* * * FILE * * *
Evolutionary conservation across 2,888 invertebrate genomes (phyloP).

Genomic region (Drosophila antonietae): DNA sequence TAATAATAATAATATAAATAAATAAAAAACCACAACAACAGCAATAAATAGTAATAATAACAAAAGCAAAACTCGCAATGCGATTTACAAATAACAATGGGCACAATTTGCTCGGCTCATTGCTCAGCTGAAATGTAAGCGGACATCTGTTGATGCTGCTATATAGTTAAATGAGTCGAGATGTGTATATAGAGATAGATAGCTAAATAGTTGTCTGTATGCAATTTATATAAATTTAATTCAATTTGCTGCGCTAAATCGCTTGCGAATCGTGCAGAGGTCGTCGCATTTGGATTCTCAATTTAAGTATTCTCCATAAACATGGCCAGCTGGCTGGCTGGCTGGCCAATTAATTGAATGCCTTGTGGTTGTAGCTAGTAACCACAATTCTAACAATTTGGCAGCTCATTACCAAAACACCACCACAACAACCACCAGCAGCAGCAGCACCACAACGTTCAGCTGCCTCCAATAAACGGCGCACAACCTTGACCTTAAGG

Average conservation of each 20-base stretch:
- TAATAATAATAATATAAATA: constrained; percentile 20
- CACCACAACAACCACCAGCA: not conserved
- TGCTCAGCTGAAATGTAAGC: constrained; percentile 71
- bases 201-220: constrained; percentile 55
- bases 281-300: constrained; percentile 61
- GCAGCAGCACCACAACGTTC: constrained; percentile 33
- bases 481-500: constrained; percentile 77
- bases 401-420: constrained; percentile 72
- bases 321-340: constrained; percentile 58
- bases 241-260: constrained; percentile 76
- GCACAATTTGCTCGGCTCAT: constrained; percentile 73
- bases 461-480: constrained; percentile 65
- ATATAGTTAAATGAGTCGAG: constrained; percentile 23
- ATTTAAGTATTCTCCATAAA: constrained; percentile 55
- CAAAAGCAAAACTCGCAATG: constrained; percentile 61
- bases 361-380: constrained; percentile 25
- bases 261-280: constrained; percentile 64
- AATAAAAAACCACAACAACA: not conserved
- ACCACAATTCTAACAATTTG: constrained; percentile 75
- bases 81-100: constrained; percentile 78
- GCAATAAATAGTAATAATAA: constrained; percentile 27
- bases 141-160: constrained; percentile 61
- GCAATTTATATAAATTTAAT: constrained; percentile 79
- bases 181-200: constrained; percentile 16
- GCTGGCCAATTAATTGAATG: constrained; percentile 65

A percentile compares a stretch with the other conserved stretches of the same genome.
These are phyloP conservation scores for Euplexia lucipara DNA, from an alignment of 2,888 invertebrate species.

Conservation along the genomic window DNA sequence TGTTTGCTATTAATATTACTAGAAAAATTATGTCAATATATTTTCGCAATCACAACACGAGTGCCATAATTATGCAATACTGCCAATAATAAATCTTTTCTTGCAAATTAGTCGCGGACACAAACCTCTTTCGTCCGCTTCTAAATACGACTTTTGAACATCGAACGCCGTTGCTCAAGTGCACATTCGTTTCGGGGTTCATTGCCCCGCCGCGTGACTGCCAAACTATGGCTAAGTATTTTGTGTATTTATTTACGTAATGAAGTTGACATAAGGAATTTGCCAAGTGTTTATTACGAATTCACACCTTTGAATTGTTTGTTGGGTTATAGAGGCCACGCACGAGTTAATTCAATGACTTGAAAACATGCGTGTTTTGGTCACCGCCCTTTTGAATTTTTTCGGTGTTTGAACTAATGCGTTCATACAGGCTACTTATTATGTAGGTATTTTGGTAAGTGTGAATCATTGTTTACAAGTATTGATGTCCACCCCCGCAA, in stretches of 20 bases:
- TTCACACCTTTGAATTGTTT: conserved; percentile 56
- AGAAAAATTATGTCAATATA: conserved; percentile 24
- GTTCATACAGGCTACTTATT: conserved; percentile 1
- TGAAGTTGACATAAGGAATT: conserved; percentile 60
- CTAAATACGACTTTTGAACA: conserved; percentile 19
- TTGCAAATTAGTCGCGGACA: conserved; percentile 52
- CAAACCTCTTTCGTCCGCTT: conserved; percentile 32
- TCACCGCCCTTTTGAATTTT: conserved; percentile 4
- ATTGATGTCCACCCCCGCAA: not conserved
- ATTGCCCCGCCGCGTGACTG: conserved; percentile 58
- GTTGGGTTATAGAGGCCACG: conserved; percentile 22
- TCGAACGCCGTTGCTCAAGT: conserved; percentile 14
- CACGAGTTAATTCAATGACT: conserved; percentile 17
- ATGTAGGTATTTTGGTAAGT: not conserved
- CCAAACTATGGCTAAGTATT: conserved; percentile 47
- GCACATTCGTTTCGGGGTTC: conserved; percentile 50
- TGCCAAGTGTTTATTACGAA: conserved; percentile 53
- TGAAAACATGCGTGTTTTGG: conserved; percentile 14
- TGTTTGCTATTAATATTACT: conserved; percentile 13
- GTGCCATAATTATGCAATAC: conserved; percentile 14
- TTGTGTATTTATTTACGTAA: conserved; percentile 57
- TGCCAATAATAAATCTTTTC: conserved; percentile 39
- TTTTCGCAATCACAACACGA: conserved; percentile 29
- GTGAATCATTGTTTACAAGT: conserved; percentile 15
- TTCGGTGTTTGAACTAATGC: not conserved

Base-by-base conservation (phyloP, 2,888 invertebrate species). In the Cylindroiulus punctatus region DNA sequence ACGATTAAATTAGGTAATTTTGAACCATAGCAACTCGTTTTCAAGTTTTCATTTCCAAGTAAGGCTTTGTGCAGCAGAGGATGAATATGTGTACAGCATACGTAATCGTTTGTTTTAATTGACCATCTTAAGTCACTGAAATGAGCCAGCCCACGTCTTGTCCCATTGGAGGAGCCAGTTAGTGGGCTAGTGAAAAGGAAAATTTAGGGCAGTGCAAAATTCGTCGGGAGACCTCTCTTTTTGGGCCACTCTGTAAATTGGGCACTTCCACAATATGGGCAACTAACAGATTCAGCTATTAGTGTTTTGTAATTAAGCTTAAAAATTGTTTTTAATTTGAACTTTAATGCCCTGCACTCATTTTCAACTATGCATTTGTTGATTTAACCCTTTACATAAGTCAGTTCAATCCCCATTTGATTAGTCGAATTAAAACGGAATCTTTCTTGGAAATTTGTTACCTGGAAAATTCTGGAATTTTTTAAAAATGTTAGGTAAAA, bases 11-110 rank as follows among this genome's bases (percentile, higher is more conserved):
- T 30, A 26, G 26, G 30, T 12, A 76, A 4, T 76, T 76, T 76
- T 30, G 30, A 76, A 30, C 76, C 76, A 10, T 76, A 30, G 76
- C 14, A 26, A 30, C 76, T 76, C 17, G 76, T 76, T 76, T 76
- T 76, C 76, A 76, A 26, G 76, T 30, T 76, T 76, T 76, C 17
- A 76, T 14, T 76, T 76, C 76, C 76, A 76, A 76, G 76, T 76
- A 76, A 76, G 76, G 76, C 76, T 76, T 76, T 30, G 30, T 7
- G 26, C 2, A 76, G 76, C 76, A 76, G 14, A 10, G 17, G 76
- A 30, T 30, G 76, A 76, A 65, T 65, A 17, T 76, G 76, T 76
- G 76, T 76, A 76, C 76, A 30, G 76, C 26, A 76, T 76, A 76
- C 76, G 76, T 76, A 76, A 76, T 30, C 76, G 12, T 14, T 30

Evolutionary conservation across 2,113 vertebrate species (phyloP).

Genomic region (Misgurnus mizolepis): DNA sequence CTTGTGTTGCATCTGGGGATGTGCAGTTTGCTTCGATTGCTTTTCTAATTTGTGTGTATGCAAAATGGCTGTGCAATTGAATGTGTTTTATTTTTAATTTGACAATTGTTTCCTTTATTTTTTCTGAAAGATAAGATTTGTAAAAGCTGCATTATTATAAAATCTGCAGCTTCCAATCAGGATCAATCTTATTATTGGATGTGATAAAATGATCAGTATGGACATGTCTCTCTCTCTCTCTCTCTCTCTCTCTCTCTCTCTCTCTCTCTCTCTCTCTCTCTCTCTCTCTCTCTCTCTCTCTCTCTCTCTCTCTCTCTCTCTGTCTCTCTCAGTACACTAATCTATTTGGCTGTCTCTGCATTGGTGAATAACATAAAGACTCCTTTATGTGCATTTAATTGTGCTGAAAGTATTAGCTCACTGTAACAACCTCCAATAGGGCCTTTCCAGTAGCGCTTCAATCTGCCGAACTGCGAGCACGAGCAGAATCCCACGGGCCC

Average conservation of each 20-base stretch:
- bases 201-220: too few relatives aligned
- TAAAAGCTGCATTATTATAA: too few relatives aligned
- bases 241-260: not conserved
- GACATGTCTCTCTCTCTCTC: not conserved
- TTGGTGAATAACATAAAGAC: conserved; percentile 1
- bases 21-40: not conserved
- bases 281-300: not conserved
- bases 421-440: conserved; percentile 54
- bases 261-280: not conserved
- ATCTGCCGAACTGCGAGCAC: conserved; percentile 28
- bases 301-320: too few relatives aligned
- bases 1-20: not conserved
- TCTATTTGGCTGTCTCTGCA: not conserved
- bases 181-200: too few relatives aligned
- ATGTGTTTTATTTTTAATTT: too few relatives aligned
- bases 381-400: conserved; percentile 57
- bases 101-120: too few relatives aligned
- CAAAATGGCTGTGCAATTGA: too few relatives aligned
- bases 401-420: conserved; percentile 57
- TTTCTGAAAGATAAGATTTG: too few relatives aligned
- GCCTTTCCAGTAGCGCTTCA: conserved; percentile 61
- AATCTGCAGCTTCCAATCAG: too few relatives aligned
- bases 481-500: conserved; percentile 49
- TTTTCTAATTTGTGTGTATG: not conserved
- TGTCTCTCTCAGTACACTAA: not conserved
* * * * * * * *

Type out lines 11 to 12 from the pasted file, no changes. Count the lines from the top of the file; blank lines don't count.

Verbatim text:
- bases 401-420: constrained; percentile 72
- bases 321-340: constrained; percentile 58